Texas A&M Engineering summer camps host 120 students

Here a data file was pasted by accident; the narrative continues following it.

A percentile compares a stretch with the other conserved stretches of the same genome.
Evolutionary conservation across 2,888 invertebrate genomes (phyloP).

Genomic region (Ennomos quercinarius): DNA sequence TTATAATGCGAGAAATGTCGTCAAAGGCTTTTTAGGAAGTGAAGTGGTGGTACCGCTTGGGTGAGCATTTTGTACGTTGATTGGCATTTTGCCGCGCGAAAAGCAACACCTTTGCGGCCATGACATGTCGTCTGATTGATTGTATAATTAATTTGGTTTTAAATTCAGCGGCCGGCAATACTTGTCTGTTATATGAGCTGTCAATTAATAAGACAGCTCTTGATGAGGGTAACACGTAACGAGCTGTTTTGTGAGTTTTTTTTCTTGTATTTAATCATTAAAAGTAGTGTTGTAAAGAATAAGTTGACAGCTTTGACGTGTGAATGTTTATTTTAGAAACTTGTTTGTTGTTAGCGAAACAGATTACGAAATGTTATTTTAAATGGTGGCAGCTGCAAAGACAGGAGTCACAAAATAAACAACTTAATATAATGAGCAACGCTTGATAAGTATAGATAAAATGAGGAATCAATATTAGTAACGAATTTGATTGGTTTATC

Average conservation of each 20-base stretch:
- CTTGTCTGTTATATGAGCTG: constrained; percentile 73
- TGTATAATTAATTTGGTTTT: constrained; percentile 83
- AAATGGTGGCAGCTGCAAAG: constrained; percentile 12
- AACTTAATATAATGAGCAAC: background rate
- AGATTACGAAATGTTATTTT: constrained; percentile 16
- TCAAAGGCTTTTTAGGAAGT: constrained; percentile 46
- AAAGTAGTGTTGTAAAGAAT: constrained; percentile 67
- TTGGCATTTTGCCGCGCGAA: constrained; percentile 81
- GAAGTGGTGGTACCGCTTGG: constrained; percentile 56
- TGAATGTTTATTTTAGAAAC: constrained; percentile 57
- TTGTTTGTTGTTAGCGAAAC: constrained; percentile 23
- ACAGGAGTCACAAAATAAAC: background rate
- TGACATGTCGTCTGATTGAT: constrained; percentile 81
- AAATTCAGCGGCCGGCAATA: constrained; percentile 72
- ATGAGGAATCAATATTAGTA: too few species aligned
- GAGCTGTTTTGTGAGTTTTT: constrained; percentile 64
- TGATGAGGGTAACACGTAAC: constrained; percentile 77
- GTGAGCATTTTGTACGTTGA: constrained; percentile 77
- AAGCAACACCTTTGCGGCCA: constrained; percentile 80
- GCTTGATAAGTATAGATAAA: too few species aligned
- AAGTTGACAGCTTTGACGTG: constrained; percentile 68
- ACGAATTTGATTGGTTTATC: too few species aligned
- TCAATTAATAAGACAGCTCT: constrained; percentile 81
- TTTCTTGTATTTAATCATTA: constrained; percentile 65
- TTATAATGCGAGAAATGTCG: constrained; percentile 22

Robots, lasers, solar cars, and field trips: Engineering summer camps in July organized by Texas A&M Engineering had them all. About 60 high school students from 12 Texas schools participated in the E12 Explore Engineering (E12) camp July 4-7, and almost 60 girls participated in the Women Explore Engineering (WEE) camp July 11-14.The four-day camps gave participants the opportunity to explore engineering as a career. E12 and WEE participants worked in teams to design, build and test a solar car made from Lego blocks; develop and test a game using a laser transmitter and detector circuits they built; and develop, assemble and race small mobile autonomous robots in the KRYSIS workshop given by Dr. Joseph Morgan and Dr. Jay Porter of the Department of Engineering Technology and Industrial Distribution.The solar energy and laser design projects were led by Dr. Thomas Blasingame of the Harold Vance Department of Petroleum Engineering and Dr. Christi Madsen of the Department of Electrical and Computer Engineering.Through interactions with engineering faculty and current students, field trips to engineering facilities and hands-on design projects, camp participants learned about different fields of engineering and the undergraduate majors offered by the college. Many participants said that the camps helped them learn about engineering in a way that was both fun and engaging.The camps are designed to give students a chance to experience the design process and team work. Students completed their projects and presented their work in a poster session. Engineering faculty and staff served as judges to award the top three teams in each design group."Engineering summer camps are an excellent way to increase the number of students pursuing careers in science, technology, engineering and mathematics (STEM)," said Dr. César Malavé, associate dean for engineering, who cites faculty interaction as one of the reasons for the camps' success. "Texas A&M's engineering summer camps are among the few camps that allow students to interact directly with faculty in design projects."Through support of generous sponsors, students who would not have been able to attend otherwise were able to receive scholarships for the camp. Contributions to the camp were provided by Caterpillar, Chevron, ConocoPhillips, Eastman, Ray Galvin '53, Hewlett Packard and Subsea Tieback Foundation."Financial support is important for our camps," said Magdalini Lagoudas, director of Engineering Student Services and Academic Programs. "It helps us provide high-performing students who might not have otherwise explored engineering to come and see what it's like to be an engineer. This support is allowing us to excite the next generation of engineers."The E12 and Women Explore Engineering Summer Camps were also held in 2009. Approximately 60 percent of the admitted seniors from each of the 2009 summer camps are enrolled in classes for the Fall 2010 semester. The Dwight Look College of Engineering is already planning next year's summer camps in order to continue this successful program.To view pictures from both camps, visit http://www.flickr.com/photos/tamu-essap/.Written by Joy Monroe, jmonroe@tamu.edu